The details of this retreat are not hard to find. Since 2012, public sector workers have had their wages frozen, the minimum wage (SMIC) has only increased…minimally (0,8% since July 2012), it’s been made easier to sack employees, pension rights have been eroded, regressive indirect taxes (VAT ‘social’) have gone up, and the famous tax on Fortunes (Impôt sur la Fortune) adapted so that it has considerably less effect than its (rich) detractors asserted. (3) A vast recruitment drive for new teachers, that is, plans for 60,000 new posts, has so far resulted in 3,856 new jobs (Le Monde. 6.1.14). Despite some youth job creation unemployment has risen by half a million since May 2012.
After the disastrous local and European election results this year Hollande pushed out left-wing Ministers, Arnaud Montebourg and Benoît Hamon, the Greens (Europe Ecologie-Les verts, EELV) quit, and installed a new Prime Minister, Manuel Valls. Valls, on the PS’s right. As Interior Minister Valls heavy-handed approach to law and order, Roms had already earned him the hostility of the Greens and the left. This is said to have hastened the departure of the EELV from their position as junior government partners.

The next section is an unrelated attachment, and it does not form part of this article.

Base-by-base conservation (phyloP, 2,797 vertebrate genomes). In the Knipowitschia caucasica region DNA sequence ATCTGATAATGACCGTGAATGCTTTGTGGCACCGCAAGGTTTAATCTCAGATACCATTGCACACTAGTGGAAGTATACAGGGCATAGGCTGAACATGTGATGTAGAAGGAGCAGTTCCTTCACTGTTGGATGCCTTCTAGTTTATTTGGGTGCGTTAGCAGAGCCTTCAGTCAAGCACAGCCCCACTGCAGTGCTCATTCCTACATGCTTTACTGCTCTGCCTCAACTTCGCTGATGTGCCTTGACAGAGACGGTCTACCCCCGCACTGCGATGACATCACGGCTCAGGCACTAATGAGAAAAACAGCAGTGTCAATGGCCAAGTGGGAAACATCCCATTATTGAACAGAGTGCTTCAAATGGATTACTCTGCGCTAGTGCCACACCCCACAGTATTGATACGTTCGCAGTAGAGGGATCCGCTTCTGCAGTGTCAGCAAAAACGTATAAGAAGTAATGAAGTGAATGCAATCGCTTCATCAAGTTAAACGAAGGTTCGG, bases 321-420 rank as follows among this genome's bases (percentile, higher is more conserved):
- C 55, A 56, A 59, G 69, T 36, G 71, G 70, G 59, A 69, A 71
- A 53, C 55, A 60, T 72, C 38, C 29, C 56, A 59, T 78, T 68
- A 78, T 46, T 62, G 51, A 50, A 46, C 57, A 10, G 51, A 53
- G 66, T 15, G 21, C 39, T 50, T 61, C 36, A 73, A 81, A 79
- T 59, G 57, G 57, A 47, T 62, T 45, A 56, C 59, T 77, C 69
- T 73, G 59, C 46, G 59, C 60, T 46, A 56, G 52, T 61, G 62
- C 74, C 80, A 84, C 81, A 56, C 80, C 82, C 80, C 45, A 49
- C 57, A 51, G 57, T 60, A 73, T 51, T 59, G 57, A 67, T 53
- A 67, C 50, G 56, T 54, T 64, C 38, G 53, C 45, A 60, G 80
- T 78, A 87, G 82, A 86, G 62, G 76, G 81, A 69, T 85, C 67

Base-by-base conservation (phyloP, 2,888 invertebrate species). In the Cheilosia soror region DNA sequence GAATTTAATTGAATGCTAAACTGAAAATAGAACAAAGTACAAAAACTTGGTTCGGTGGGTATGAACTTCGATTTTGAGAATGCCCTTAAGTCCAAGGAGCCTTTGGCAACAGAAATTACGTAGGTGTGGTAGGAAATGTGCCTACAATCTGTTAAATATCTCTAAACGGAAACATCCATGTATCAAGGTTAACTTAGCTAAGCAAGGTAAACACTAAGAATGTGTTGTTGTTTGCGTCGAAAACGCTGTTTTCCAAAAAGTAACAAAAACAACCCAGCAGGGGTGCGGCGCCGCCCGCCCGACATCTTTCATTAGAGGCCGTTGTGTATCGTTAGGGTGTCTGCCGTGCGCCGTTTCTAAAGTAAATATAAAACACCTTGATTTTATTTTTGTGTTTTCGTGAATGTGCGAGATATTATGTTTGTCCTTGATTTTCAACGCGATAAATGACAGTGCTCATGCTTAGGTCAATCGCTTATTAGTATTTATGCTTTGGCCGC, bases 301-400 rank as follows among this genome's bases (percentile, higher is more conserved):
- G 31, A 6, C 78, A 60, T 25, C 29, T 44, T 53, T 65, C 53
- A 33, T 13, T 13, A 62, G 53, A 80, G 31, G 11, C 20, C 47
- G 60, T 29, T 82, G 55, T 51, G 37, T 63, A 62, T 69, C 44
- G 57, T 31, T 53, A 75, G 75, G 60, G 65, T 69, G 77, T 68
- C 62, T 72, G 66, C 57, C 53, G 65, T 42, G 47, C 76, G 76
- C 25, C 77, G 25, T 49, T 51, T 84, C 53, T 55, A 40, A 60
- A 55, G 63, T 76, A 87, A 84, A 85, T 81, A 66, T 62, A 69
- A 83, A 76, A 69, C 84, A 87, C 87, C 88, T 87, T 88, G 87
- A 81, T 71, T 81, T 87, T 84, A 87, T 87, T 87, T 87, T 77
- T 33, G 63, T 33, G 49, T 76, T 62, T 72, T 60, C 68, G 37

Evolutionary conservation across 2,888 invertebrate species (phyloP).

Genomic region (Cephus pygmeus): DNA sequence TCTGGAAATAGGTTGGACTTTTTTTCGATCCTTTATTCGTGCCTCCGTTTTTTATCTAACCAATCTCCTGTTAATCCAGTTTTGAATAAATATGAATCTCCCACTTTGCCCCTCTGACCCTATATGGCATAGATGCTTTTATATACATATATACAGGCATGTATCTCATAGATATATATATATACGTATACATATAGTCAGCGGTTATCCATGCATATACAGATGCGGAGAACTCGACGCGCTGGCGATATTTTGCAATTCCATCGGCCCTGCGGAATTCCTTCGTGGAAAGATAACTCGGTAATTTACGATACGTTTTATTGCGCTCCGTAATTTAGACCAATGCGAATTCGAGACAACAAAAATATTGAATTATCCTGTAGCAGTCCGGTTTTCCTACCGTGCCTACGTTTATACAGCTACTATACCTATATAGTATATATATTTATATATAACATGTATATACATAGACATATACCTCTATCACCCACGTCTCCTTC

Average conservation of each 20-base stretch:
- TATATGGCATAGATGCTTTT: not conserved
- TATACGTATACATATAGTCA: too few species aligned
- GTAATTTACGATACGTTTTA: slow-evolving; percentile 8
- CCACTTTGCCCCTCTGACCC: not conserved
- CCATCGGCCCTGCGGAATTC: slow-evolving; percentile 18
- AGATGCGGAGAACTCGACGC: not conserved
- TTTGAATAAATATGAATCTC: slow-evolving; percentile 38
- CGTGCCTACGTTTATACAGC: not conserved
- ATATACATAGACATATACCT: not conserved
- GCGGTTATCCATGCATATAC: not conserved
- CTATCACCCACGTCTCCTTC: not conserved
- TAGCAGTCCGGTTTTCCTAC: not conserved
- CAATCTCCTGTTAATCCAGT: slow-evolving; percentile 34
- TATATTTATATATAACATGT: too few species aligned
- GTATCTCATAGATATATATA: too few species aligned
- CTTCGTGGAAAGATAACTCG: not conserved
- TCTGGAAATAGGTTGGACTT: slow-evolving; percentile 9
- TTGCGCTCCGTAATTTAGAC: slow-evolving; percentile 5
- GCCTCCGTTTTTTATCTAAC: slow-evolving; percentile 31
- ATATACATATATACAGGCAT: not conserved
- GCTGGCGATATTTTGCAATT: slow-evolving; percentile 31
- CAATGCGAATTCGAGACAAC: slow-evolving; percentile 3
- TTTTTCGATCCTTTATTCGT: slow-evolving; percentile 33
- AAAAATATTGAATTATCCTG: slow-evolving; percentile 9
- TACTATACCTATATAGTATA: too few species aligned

Valls admired Tony Blair, and appears determined on emulating his ‘progressive’ pro-business policies. A marginal figure for a long period (he got a humiliating vote in the PS open ‘primaries’ for Presidential candidate) this choice appeared a desperate one. It was based more on his apparent popularity to ‘tough minded’ voters, not too fond of migrants or too scrupulous about how criminals are treated.